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Help! My Cat Keeps Dry Heaving

It's never fun to watch your cat dry heave, however, rest assured in most cases it is harmless. That said, there are a few underlying conditions that can lead to dry heaving that cat owners should be aware of. Here, our Blountville vets explain.

Why is my cat dry heaving?

Cat dry heaving looks and sounds unpleasant, but most of the time the cause of your cat's dry heaving is relatively minor—namely, a furball. However, there are a few more serious causes of dry heaving in cats. The difficulty is determining whether your cat's dry heaving is simply due to the need to expel a hairball or if there is a more serious underlying cause.

Below is a list of some of the most common reasons for dry heaving in cats.

    Furballs / Hairballs

    A furball or hairball is the most common cause of dry heaving in healthy cats and can happen in both kittens and adult cats.

    When your cat grooms themselves, tiny hook-like structures on their tongue catch loose and dead hair, which is then swallowed. The majority of this hair passes all the way through the digestive tract with no problems. However, when hair remains in the stomach it forms a hairball, which your cat will then vomit up. 

    If your cat is having difficulty bringing up a furball or hairball, it may exhibit symptoms such as hacking, gagging, dry heaving, or retching. Most cats will vomit the hairball after a few attempts. Furballs that aren't expelled by your cat can occasionally cause life-threatening blockages.

    Contact your vet right away if your cat repeatedly dry heaves and shows the following symptoms:

    • Loss of appetite
    • Lack of usual energy
    • Constipation
    • Diarrhea

    The symptoms above could indicate a serious intestinal blockage.

    Kidney Disease

    Kidney disorders are common in older cats and can lead to a number of symptoms including dry heaving, nausea, and vomiting. Other symptoms associated with kidney disease in cats include itchiness, depression, increased thirst, increased urination, weakness, and pale gums.

    Acute kidney disease is a veterinary emergency often caused by the ingestion of a toxic substance. If your cat is displaying any of the symptoms of a kidney disorder, contact your vet for advice or reach out to our animal emergency hospital for urgent care.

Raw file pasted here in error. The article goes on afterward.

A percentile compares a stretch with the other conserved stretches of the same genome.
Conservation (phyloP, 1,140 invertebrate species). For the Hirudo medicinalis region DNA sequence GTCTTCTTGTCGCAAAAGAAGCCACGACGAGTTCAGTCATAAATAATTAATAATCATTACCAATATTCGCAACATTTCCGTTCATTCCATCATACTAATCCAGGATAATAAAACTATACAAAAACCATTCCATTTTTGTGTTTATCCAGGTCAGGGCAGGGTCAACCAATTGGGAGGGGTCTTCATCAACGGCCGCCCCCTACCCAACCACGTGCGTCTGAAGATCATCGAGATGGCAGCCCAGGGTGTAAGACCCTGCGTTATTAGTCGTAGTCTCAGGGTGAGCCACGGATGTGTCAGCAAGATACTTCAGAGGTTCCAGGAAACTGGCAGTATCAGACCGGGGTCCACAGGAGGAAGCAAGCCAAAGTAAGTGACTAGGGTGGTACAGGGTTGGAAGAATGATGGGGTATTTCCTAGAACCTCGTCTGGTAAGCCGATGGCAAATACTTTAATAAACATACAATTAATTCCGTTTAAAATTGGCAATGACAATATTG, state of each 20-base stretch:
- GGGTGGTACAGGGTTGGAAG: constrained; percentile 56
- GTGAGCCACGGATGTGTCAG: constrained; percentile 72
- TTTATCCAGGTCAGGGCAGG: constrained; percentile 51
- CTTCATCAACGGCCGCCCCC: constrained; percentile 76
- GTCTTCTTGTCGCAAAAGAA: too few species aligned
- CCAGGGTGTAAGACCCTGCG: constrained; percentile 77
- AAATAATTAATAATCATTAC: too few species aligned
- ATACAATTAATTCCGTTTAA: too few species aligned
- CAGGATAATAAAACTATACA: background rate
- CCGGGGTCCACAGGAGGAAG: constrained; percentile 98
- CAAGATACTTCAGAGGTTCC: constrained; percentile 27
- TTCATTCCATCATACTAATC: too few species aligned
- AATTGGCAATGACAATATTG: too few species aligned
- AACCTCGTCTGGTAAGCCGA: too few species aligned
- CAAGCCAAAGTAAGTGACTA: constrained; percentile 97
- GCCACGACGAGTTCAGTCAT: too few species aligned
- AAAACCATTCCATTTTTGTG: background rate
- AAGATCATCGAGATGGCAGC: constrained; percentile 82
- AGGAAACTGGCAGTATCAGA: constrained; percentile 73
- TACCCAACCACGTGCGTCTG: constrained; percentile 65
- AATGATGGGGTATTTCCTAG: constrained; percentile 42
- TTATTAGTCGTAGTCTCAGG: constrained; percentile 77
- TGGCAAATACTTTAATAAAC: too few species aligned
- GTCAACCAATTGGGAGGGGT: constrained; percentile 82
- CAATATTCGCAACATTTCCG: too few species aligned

Gastroenteritis is a stomach or intestine inflammation that can cause gagging, dry heaving, and vomiting in cats and kittens. In some cases, your cat may foam at the mouth while vomiting on an empty stomach.

    If your cat is suffering from gastroenteritis you may notice that gagging and dry heaving occurs most often following a meal.  Gastroenteritis in cats can be caused by bacteria, viruses, parasites, new food, or a reaction to medications.

    Diarrhea, reluctance to eat, lack of energy, and depression are also signs of gastroenteritis in cats.

    Heart Disease

    Both acquired and congenital (present from birth) heart disease are relatively common in cats.

    In addition to dry heaving, some feline heart conditions can cause general weakness, difficulty breathing, wheezing, coughing, abdomen swelling, and an abnormal heart rate. If you notice these symptoms in addition to your cat's dry heaving, it's time to take him to the vet. 

    Liver Disease

    Your cat's liver is essential for storing vitamins and filtering toxins. Liver issues often occur due to an infection or toxins in the body. 

    Cats suffering from liver disease may dry heave as well as exhibit other symptoms such as yellowing of the eyes and skin, pale gums, increased thirst, lethargy, lack of appetite, weight loss, and a distended abdomen.


    Cats, like humans, can experience nausea. Overeating, eating spoiled food, and increased stomach acidity can all cause an upset stomach. Nausea in cats is usually not serious and will go away on its own; however, if you notice other symptoms such as chronic vomiting or heaving, lack of energy, abdominal pain, or fever, you should take your cat to the vet for an examination.

    Foreign Body in the Stomach or Throat

    Much like dogs, cats will often swallow things they shouldn't. Ingesting foreign objects could lead to a blockage in their throat, esophagus, or intestine.

    If your cat is dry heaving with no hairballs coming out, is vomiting frequently, refuses to eat, or has abdominal pain or swelling, contact your veterinarian right away. A blockage or obstruction is a serious veterinary emergency that necessitates immediate attention.

    Note: The advice provided in this post is intended for informational purposes and does not constitute medical advice regarding pets. For an accurate diagnosis of your pet's condition, please make an appointment with your vet.

    Are you concerned about your cat's dry heaving? Contact our Blountville vets today to book an examination for your kitty.

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    Airport Pet Emergency Clinic is open weekday evenings, overnight, weekends and holidays to provide your pet with urgent care when needed. Our experienced Blountville vets are passionate about caring for companion animals.

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